Common Superficial Bursitis

 

Am Fam Physician. 2017 Feb 15;95(4):224-231.

  Patient information: See related handout on bursitis of the elbow, knee, and heel, written by the author of this article.

Author disclosure: No relevant financial affiliations.

Superficial bursitis most often occurs in the olecranon and prepatellar bursae. Less common locations are the superficial infrapatellar and subcutaneous (superficial) calcaneal bursae. Chronic microtrauma (e.g., kneeling on the prepatellar bursa) is the most common cause of superficial bursitis. Other causes include acute trauma/hemorrhage, inflammatory disorders such as gout or rheumatoid arthritis, and infection (septic bursitis). Diagnosis is usually based on clinical presentation, with a particular focus on signs of septic bursitis. Ultrasonography can help distinguish bursitis from cellulitis. Blood testing (white blood cell count, inflammatory markers) and magnetic resonance imaging can help distinguish infectious from noninfectious causes. If infection is suspected, bursal aspiration should be performed and fluid examined using Gram stain, crystal analysis, glucose measurement, blood cell count, and culture. Management depends on the type of bursitis. Acute traumatic/hemorrhagic bursitis is treated conservatively with ice, elevation, rest, and analgesics; aspiration may shorten the duration of symptoms. Chronic microtraumatic bursitis should be treated conservatively, and the underlying cause addressed. Bursal aspiration of microtraumatic bursitis is generally not recommended because of the risk of iatrogenic septic bursitis. Although intrabursal corticosteroid injections are sometimes used to treat microtraumatic bursitis, high-quality evidence demonstrating any benefit is unavailable. Chronic inflammatory bursitis (e.g., gout, rheumatoid arthritis) is treated by addressing the underlying condition, and intrabursal corticosteroid injections are often used. For septic bursitis, antibiotics effective against Staphylococcus aureus are generally the initial treatment, with surgery reserved for bursitis not responsive to antibiotics or for recurrent cases. Outpatient antibiotics may be considered in those who are not acutely ill; patients who are acutely ill should be hospitalized and treated with intravenous antibiotics.

A bursa is a fluid-filled synovial pouch that can be deep or superficial and functions as a cushion to reduce friction between structures such as tendons, bone, or skin.1 Superficial bursae are located in the subcutaneous tissue between bone and overlying skin. There are many superficial bursae in the body, but only olecranon, prepatellar, superficial infrapatellar, and subcutaneous (superficial) calcaneal bursitis have been reported. Historically, enlargement of a bursa has been called bursitis, although in many cases no true inflammatory process exists.2 This article reviews the causes, locations, presentation, diagnosis, and management of superficial bursitis.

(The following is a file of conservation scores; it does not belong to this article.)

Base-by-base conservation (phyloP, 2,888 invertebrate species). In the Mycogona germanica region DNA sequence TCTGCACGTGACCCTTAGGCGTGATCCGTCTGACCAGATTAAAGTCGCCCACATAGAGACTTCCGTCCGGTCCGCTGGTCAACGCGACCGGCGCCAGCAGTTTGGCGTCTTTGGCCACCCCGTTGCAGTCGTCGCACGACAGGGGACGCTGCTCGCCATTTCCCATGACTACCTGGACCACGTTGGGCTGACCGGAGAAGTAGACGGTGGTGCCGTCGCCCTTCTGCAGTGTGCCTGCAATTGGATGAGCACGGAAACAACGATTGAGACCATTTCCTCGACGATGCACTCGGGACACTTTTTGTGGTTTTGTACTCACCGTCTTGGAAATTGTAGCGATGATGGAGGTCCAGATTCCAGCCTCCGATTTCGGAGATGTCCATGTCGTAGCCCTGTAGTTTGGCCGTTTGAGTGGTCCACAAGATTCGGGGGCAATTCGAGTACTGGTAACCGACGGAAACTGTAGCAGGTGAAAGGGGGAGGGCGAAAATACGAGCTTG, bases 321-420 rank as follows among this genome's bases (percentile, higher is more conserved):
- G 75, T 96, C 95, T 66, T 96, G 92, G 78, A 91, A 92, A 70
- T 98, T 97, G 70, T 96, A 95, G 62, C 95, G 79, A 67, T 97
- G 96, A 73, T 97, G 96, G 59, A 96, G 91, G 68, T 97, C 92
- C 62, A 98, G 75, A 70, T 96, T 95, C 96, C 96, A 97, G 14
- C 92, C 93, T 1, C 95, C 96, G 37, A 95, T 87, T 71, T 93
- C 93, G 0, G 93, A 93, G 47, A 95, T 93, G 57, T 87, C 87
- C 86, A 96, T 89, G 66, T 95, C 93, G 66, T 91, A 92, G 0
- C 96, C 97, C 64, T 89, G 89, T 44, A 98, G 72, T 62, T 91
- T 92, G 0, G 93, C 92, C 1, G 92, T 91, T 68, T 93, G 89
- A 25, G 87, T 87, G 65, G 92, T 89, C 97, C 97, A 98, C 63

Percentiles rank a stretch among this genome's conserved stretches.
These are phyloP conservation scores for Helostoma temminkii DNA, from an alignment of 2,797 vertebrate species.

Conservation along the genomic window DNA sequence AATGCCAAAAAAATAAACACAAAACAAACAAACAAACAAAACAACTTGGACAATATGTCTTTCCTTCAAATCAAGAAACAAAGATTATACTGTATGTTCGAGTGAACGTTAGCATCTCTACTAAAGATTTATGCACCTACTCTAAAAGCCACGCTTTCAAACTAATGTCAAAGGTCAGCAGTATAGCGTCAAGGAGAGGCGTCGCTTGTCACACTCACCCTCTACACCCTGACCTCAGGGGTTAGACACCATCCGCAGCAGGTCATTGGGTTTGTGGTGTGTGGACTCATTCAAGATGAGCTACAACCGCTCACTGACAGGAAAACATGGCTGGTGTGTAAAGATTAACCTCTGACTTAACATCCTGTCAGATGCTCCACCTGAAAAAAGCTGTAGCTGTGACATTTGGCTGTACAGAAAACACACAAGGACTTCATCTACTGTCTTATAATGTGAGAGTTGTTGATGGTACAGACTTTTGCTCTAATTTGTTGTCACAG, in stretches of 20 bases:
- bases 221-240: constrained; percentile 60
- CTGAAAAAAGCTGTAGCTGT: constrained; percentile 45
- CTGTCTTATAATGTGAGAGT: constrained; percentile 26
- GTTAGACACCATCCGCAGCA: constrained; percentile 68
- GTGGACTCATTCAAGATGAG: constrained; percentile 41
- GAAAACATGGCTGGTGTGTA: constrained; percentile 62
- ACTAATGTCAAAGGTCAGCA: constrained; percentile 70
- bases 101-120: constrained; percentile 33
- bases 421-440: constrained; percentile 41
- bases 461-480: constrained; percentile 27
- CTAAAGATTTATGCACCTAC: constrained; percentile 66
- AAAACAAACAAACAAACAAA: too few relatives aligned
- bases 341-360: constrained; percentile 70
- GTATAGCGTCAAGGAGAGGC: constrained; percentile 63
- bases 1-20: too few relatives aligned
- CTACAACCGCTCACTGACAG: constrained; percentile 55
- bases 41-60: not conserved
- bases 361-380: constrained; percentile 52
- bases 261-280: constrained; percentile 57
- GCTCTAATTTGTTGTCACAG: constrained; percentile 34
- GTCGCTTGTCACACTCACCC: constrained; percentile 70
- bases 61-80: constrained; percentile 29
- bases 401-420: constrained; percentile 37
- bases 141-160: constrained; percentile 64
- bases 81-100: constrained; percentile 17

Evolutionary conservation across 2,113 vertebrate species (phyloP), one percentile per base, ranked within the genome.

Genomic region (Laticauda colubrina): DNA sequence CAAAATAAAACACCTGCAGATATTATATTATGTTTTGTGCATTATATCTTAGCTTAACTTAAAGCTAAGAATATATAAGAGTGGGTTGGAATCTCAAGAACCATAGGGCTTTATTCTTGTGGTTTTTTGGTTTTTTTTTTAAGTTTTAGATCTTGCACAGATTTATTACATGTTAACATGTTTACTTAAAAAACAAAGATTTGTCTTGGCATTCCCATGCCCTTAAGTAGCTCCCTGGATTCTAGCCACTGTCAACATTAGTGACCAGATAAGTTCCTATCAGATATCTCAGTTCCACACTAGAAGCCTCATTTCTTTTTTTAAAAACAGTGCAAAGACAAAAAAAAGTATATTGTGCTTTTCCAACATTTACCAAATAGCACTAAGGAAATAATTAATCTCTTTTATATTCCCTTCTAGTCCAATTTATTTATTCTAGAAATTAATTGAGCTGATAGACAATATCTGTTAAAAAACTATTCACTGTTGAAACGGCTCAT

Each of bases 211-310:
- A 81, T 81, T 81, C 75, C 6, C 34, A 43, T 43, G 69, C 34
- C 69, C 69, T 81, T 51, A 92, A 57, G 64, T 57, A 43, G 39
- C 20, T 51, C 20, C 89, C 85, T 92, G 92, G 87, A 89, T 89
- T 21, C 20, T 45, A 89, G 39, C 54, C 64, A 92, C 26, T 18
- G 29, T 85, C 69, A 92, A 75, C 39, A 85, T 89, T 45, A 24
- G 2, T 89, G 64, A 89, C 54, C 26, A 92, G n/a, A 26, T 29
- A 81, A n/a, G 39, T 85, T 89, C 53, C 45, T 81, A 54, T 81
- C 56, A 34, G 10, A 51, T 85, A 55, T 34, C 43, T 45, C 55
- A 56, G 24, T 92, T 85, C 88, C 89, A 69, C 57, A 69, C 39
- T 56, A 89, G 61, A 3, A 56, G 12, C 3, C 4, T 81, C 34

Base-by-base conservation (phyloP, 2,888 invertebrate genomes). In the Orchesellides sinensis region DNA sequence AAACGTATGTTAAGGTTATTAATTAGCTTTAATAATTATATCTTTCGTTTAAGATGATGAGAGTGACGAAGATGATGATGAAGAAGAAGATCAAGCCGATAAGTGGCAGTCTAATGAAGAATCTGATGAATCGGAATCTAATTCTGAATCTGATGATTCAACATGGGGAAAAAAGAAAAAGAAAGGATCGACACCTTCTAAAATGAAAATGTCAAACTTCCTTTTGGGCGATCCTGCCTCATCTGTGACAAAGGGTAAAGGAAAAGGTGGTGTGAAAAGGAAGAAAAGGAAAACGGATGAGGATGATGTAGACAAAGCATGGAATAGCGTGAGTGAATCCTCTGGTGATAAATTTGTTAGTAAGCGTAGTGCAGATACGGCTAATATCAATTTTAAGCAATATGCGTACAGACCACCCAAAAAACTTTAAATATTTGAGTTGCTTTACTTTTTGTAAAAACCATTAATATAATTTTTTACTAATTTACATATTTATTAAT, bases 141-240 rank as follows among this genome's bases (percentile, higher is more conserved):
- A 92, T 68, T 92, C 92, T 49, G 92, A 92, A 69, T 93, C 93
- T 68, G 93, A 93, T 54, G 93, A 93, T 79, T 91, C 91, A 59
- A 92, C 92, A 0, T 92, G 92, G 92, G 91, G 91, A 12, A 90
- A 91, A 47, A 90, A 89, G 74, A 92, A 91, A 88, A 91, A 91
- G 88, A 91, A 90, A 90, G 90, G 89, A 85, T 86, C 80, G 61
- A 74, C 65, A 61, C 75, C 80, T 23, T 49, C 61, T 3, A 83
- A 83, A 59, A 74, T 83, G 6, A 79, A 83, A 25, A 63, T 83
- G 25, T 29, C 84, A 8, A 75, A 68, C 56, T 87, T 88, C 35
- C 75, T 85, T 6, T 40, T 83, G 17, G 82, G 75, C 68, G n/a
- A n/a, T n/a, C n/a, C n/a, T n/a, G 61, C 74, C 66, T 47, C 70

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SORT: KEY RECOMMENDATIONS FOR PRACTICE

Clinical recommendationEvidence ratingReferences

Bursal aspiration with fluid analysis should be performed in patients with suspected septic superficial bursitis.

C

3, 4, 8, 9, 16, 17, 3032

Initial management of superficial bursitis caused by microtrauma should consist of conservative measures such as padding, ice, elevation, and analgesics (only for pain).

B

35, 8, 9, 21, 35, 39

Septic superficial bursitis should be treated empirically with systemic antibiotics covering Staphylococcus aureus and Streptococcus pyogenes. The antibiotic regimen can be modified, if needed, after culture andsensitivity results from the aspirated bursal fluid are available.

B

3, 4, 8, 9, 1619, 30, 35, 48, 49


A = consistent, good-quality patient-oriented evidence; B = inconsistent or limited-quality patient-oriented evidence; C = consensus, disease-oriented evidence, usual practice, expert opinion, or case series. For information about the SORT evidence rating system, go to http://www.aafp.org/afpsort.

SORT: KEY RECOMMENDATIONS FOR PRACTICE

Clinical recommendationEvidence ratingReferences

Bursal aspiration with fluid analysis should be performed in patients with suspected septic superficial bursitis.

C

3, 4, 8, 9, 16, 17, 3032

Initial management of superficial bursitis caused by microtrauma should consist of conservative measures such as padding, ice, elevation, and analgesics (only for pain).

B

35, 8, 9, 21, 35, 39

Septic superficial bursitis should be treated empirically with systemic antibiotics covering Staphylococcus aureus and Streptococcus pyogenes. The antibiotic regimen can be modified, if needed, after culture andsensitivity results from the aspirated bursal fluid are available.

B

3, 4, 8, 9, 1619, 30, 35, 48, 49


A = consistent, good-quality patient-oriented evidence; B = inconsistent or limited-quality patient-oriented evidence; C = consensus, disease-oriented evidence, usual practice, expert opinion, or case series. For information about the SORT evidence rating system, go to http://www.aafp.org/afpsort.

Causes and Locations

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The Author

MORTEZA KHODAEE, MD, MPH, is an associate professor in the Department of Family Medicine at the University of Colorado School of Medicine, Aurora.

Address correspondence to Morteza Khodaee, MD, MPH, University of Colorado School of Medicine, AFW Clinic, 3055 Roslyn St., Denver, CO 80238 (e-mail: morteza.khodaee@ucdenver.edu). Reprints are not available from the author.

Author disclosure: No relevant financial affiliations.

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